Grinnell: Reasons to Vote No

On September 11th, voters in Grinnell will decide whether to approve a tax bond measure to update the Grinnell-Newburg Community School District‘s middle and high schools and to build a brand new elementary campus so that all of Grinnell’s youngest students can go to school together in a safe, modern building. This might all sound like a reasonable investment in the future- I mean, what kind of focus-on-the-family red-blooded American would not want to ensure that “We’re #1!”?

Yet, this school bond referendum has failed in the past. … And I think I’ve seen the light. Here are my eight reasons to vote NO on the Grinnell School Bond Referendum.

  1. The proposed elementary campus is on the site of an empty field (with a view of rolling hills, where deer gather to gaze) near a nature trail and healthcare facilities. It would be an entirely new building site with secure entrances and safe pick up and drop off locations and change is scary.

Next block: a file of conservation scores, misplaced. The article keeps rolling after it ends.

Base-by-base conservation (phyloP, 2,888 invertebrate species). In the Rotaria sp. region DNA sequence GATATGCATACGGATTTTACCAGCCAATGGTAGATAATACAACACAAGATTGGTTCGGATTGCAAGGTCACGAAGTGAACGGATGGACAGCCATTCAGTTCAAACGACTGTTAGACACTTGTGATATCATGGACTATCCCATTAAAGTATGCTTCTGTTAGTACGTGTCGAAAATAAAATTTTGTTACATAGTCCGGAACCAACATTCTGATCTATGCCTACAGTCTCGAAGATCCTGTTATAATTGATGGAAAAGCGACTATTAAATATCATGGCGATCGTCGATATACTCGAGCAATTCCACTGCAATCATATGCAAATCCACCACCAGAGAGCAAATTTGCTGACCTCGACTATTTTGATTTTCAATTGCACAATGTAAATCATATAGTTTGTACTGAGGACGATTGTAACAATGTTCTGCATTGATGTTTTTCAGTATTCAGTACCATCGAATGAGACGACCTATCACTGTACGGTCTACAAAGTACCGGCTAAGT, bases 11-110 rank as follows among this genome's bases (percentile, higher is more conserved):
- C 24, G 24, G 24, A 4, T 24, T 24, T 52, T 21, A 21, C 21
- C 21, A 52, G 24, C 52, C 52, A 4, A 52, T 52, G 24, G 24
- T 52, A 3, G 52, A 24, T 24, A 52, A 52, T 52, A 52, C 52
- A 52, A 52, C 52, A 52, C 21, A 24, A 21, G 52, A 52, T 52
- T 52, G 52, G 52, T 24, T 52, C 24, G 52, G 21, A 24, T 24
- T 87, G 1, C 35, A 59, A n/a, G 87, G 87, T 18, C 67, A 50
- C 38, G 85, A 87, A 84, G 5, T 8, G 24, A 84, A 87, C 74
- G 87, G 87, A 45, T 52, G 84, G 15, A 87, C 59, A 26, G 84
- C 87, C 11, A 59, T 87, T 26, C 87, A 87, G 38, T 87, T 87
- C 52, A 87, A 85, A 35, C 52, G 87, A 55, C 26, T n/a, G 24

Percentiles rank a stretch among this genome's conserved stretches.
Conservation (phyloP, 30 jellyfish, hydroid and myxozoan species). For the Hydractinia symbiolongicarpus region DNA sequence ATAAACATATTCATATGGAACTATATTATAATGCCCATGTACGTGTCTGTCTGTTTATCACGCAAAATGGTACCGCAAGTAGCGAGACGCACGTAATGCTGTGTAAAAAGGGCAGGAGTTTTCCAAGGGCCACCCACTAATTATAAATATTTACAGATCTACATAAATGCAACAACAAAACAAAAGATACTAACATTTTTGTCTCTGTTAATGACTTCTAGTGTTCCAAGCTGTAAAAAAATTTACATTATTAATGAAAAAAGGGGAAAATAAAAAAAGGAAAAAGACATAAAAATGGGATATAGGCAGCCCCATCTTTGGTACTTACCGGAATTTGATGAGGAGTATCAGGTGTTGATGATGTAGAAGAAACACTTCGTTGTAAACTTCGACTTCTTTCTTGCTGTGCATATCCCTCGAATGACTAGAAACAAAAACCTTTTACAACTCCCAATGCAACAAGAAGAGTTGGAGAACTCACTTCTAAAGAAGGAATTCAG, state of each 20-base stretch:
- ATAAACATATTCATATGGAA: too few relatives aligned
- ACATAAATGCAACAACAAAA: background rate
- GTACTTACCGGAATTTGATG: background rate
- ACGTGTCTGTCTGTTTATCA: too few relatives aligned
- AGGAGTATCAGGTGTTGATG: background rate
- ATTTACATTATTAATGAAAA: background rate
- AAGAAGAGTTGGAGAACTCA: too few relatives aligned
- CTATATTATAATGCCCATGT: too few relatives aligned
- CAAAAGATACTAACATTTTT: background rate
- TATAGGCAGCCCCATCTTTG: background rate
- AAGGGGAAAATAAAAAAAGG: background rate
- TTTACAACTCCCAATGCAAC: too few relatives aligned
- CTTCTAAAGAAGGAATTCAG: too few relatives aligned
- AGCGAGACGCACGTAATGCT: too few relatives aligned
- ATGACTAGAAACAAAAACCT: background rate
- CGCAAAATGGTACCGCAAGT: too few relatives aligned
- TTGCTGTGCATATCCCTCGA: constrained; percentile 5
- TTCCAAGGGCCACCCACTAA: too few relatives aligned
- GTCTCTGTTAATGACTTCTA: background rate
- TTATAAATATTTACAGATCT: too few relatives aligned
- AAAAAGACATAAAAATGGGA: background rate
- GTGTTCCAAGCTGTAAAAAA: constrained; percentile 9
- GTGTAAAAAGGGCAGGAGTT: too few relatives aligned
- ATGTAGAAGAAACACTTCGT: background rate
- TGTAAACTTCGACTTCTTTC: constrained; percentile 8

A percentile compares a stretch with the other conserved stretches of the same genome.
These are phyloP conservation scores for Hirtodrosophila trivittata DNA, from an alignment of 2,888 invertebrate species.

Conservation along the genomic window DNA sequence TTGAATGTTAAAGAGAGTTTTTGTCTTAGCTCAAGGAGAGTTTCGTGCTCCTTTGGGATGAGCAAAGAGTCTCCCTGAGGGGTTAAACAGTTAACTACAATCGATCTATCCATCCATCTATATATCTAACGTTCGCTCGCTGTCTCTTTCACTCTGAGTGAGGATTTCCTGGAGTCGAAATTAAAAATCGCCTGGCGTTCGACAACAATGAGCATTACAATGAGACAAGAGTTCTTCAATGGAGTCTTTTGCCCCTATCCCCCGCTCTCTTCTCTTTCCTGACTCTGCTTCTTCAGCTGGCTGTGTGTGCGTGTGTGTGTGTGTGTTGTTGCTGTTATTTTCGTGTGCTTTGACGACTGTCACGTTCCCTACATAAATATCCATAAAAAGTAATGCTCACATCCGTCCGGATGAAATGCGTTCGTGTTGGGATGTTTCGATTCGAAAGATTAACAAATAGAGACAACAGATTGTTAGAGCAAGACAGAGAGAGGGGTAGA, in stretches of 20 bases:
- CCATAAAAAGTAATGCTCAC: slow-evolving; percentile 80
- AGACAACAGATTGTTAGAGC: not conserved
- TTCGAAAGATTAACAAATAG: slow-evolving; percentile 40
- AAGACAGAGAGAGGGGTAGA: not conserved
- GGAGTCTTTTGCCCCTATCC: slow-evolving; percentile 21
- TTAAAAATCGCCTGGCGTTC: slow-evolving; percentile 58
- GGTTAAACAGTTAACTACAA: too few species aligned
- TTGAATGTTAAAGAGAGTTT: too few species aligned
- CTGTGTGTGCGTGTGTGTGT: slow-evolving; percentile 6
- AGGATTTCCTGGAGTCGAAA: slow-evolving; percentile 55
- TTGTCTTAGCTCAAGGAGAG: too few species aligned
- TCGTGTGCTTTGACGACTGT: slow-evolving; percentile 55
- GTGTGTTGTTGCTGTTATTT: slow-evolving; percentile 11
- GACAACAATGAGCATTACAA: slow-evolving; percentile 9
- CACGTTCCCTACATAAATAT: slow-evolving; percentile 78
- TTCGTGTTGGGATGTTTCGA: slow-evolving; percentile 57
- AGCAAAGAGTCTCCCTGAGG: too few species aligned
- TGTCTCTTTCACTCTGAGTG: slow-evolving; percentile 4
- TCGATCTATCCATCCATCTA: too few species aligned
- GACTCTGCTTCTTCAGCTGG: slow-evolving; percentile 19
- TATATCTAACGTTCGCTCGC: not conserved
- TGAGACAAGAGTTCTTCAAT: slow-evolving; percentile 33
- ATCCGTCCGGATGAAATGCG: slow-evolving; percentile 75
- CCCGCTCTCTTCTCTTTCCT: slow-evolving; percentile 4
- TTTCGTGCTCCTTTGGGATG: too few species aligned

2. While we know and are used to poor air quality and environmental contaminants in our old schools, like lead and asbestos, we have no idea what the air or soil quality will be like at the new school. I mean, we do actually know because they have been repeatedly tested to be safe, but we can’t test the future site because it isn’t there yet. Do we really want to take that chance? After all, for tax-fearing voters like us, environmental protection and regulation is a major concern.

3. We’ve grown so accustomed to the idea that one of our elementary schools will just fall down or be the scene of a mass shooting that we feel it’s safer to have our town’s children scattered across multiple dilapidated buildings without storm shelters, secure entrances, or safe pick up and drop off zones. Same goes for our antiquated sanitation systems, having the future generations spread out helps to prevent pandemics in our town– we just wouldn’t be able to cope with the idea of modern touchless faucets and toilets preventing the spread of disease– especially so close to a healthcare facility should the worse happen.